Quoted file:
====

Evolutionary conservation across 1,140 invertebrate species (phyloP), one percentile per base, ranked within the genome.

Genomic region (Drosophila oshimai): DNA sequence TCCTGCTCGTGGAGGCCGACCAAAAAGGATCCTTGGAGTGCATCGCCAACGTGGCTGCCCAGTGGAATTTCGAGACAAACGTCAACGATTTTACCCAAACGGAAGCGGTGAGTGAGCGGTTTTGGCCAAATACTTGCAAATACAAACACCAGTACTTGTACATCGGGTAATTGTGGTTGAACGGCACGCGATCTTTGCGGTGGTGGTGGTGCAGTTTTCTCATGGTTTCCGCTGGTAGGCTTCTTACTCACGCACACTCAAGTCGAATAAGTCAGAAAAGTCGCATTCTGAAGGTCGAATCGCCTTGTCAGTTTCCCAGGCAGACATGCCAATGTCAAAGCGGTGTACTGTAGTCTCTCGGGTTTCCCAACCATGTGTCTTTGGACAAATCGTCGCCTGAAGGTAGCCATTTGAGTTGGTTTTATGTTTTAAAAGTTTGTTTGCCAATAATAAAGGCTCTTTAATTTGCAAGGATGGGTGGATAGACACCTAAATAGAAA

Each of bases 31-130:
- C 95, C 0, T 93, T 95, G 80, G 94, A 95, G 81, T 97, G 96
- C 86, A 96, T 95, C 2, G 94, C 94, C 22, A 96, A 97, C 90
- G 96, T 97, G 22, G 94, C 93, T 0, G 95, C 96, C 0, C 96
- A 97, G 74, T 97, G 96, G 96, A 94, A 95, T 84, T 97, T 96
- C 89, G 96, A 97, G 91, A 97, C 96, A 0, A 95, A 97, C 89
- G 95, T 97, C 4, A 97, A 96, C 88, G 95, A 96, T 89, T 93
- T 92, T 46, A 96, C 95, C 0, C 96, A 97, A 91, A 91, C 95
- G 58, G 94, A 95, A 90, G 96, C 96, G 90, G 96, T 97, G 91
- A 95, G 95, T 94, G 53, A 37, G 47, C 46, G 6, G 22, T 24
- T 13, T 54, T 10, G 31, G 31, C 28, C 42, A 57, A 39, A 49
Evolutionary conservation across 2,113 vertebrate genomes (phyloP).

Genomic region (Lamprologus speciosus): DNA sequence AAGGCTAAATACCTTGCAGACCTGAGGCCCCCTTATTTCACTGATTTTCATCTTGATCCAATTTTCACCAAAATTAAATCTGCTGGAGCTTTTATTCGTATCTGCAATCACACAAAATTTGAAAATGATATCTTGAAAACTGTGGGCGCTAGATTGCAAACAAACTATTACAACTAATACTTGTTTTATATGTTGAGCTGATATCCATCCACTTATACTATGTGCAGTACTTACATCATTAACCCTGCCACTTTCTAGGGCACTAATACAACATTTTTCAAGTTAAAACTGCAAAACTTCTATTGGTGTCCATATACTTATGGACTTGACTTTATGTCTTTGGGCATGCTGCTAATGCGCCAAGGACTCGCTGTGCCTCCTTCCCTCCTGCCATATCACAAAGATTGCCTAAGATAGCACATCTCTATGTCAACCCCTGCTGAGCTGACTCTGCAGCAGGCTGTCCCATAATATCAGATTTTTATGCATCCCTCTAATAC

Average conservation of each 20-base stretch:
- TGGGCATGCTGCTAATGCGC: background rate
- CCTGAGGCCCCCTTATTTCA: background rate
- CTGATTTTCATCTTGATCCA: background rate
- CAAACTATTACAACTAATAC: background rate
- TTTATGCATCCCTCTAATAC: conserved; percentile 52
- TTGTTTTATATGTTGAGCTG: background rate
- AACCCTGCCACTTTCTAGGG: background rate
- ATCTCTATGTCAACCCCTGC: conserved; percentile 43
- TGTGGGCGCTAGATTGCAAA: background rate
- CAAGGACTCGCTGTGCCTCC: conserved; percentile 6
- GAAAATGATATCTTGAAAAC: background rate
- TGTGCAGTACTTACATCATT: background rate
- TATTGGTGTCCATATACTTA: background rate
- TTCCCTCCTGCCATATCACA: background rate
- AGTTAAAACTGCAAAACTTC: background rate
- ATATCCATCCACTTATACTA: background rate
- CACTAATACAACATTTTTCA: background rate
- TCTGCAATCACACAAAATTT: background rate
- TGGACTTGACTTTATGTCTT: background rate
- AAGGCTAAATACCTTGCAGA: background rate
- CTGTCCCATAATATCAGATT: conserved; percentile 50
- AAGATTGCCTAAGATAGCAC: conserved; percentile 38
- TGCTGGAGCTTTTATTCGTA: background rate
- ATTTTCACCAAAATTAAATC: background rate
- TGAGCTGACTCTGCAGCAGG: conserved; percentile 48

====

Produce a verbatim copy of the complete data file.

Evolutionary conservation across 1,140 invertebrate species (phyloP), one percentile per base, ranked within the genome.

Genomic region (Drosophila oshimai): DNA sequence TCCTGCTCGTGGAGGCCGACCAAAAAGGATCCTTGGAGTGCATCGCCAACGTGGCTGCCCAGTGGAATTTCGAGACAAACGTCAACGATTTTACCCAAACGGAAGCGGTGAGTGAGCGGTTTTGGCCAAATACTTGCAAATACAAACACCAGTACTTGTACATCGGGTAATTGTGGTTGAACGGCACGCGATCTTTGCGGTGGTGGTGGTGCAGTTTTCTCATGGTTTCCGCTGGTAGGCTTCTTACTCACGCACACTCAAGTCGAATAAGTCAGAAAAGTCGCATTCTGAAGGTCGAATCGCCTTGTCAGTTTCCCAGGCAGACATGCCAATGTCAAAGCGGTGTACTGTAGTCTCTCGGGTTTCCCAACCATGTGTCTTTGGACAAATCGTCGCCTGAAGGTAGCCATTTGAGTTGGTTTTATGTTTTAAAAGTTTGTTTGCCAATAATAAAGGCTCTTTAATTTGCAAGGATGGGTGGATAGACACCTAAATAGAAA

Each of bases 31-130:
- C 95, C 0, T 93, T 95, G 80, G 94, A 95, G 81, T 97, G 96
- C 86, A 96, T 95, C 2, G 94, C 94, C 22, A 96, A 97, C 90
- G 96, T 97, G 22, G 94, C 93, T 0, G 95, C 96, C 0, C 96
- A 97, G 74, T 97, G 96, G 96, A 94, A 95, T 84, T 97, T 96
- C 89, G 96, A 97, G 91, A 97, C 96, A 0, A 95, A 97, C 89
- G 95, T 97, C 4, A 97, A 96, C 88, G 95, A 96, T 89, T 93
- T 92, T 46, A 96, C 95, C 0, C 96, A 97, A 91, A 91, C 95
- G 58, G 94, A 95, A 90, G 96, C 96, G 90, G 96, T 97, G 91
- A 95, G 95, T 94, G 53, A 37, G 47, C 46, G 6, G 22, T 24
- T 13, T 54, T 10, G 31, G 31, C 28, C 42, A 57, A 39, A 49
Evolutionary conservation across 2,113 vertebrate genomes (phyloP).

Genomic region (Lamprologus speciosus): DNA sequence AAGGCTAAATACCTTGCAGACCTGAGGCCCCCTTATTTCACTGATTTTCATCTTGATCCAATTTTCACCAAAATTAAATCTGCTGGAGCTTTTATTCGTATCTGCAATCACACAAAATTTGAAAATGATATCTTGAAAACTGTGGGCGCTAGATTGCAAACAAACTATTACAACTAATACTTGTTTTATATGTTGAGCTGATATCCATCCACTTATACTATGTGCAGTACTTACATCATTAACCCTGCCACTTTCTAGGGCACTAATACAACATTTTTCAAGTTAAAACTGCAAAACTTCTATTGGTGTCCATATACTTATGGACTTGACTTTATGTCTTTGGGCATGCTGCTAATGCGCCAAGGACTCGCTGTGCCTCCTTCCCTCCTGCCATATCACAAAGATTGCCTAAGATAGCACATCTCTATGTCAACCCCTGCTGAGCTGACTCTGCAGCAGGCTGTCCCATAATATCAGATTTTTATGCATCCCTCTAATAC

Average conservation of each 20-base stretch:
- TGGGCATGCTGCTAATGCGC: background rate
- CCTGAGGCCCCCTTATTTCA: background rate
- CTGATTTTCATCTTGATCCA: background rate
- CAAACTATTACAACTAATAC: background rate
- TTTATGCATCCCTCTAATAC: conserved; percentile 52
- TTGTTTTATATGTTGAGCTG: background rate
- AACCCTGCCACTTTCTAGGG: background rate
- ATCTCTATGTCAACCCCTGC: conserved; percentile 43
- TGTGGGCGCTAGATTGCAAA: background rate
- CAAGGACTCGCTGTGCCTCC: conserved; percentile 6
- GAAAATGATATCTTGAAAAC: background rate
- TGTGCAGTACTTACATCATT: background rate
- TATTGGTGTCCATATACTTA: background rate
- TTCCCTCCTGCCATATCACA: background rate
- AGTTAAAACTGCAAAACTTC: background rate
- ATATCCATCCACTTATACTA: background rate
- CACTAATACAACATTTTTCA: background rate
- TCTGCAATCACACAAAATTT: background rate
- TGGACTTGACTTTATGTCTT: background rate
- AAGGCTAAATACCTTGCAGA: background rate
- CTGTCCCATAATATCAGATT: conserved; percentile 50
- AAGATTGCCTAAGATAGCAC: conserved; percentile 38
- TGCTGGAGCTTTTATTCGTA: background rate
- ATTTTCACCAAAATTAAATC: background rate
- TGAGCTGACTCTGCAGCAGG: conserved; percentile 48